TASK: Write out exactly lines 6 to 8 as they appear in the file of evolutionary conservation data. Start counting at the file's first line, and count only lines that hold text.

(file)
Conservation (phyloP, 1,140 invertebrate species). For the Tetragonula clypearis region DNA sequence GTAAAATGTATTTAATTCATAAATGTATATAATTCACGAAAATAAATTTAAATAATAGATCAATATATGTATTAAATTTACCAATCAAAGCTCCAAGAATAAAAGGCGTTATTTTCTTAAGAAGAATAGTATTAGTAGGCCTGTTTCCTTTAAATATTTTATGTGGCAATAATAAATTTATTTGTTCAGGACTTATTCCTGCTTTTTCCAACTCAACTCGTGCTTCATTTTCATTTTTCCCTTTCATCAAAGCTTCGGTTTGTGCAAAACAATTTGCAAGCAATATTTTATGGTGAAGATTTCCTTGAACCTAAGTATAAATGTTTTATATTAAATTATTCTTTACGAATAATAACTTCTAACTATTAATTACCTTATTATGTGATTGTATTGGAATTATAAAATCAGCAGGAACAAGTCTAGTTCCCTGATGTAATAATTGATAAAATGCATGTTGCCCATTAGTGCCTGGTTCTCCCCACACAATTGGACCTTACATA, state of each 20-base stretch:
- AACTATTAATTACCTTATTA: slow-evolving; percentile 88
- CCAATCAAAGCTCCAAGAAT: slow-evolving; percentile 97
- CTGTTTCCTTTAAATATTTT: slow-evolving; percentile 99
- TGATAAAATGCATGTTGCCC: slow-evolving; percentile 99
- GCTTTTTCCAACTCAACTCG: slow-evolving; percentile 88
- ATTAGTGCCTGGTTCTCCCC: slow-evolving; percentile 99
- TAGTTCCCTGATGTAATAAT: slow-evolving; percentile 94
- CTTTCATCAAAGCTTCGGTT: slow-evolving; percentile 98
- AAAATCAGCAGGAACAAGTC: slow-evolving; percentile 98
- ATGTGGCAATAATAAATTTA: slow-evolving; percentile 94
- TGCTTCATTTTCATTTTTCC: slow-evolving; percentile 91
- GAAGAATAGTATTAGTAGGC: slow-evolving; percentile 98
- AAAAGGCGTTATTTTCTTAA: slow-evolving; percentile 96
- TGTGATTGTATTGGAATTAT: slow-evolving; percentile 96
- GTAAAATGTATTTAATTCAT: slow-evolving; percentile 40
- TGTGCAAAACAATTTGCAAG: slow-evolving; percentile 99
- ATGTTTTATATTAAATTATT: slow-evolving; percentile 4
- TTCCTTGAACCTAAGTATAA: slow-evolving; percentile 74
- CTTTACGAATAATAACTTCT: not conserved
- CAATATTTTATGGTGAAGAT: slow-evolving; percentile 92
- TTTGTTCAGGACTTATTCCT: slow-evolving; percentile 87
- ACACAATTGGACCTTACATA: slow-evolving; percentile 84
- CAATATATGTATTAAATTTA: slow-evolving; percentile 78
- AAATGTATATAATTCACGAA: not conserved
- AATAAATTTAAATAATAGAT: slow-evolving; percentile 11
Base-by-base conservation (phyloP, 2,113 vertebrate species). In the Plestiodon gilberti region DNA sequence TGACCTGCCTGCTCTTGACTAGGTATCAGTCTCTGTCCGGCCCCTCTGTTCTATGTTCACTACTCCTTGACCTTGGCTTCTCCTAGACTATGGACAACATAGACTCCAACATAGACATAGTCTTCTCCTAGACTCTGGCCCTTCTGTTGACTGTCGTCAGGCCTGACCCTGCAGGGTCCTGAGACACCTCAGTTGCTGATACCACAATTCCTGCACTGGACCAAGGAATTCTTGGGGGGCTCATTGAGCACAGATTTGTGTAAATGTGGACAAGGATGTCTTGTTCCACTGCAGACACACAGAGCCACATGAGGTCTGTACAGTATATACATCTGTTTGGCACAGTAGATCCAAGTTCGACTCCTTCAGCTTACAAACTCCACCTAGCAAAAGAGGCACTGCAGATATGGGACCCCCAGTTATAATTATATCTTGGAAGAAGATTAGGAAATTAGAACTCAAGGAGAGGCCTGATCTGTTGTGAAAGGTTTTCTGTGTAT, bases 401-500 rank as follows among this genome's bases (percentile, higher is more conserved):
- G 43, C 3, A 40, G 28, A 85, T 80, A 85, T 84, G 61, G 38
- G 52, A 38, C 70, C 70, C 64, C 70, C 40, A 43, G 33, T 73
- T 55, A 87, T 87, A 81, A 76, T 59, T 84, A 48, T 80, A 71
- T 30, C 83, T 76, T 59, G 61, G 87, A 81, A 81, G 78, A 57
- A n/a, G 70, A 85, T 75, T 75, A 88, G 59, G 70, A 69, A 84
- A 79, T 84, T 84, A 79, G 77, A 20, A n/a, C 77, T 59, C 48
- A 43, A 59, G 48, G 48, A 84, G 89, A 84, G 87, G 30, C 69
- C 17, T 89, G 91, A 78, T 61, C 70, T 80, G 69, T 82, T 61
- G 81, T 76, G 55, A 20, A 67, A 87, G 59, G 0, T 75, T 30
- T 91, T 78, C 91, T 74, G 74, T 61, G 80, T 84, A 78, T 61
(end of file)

- GCTTTTTCCAACTCAACTCG: slow-evolving; percentile 88
- ATTAGTGCCTGGTTCTCCCC: slow-evolving; percentile 99
- TAGTTCCCTGATGTAATAAT: slow-evolving; percentile 94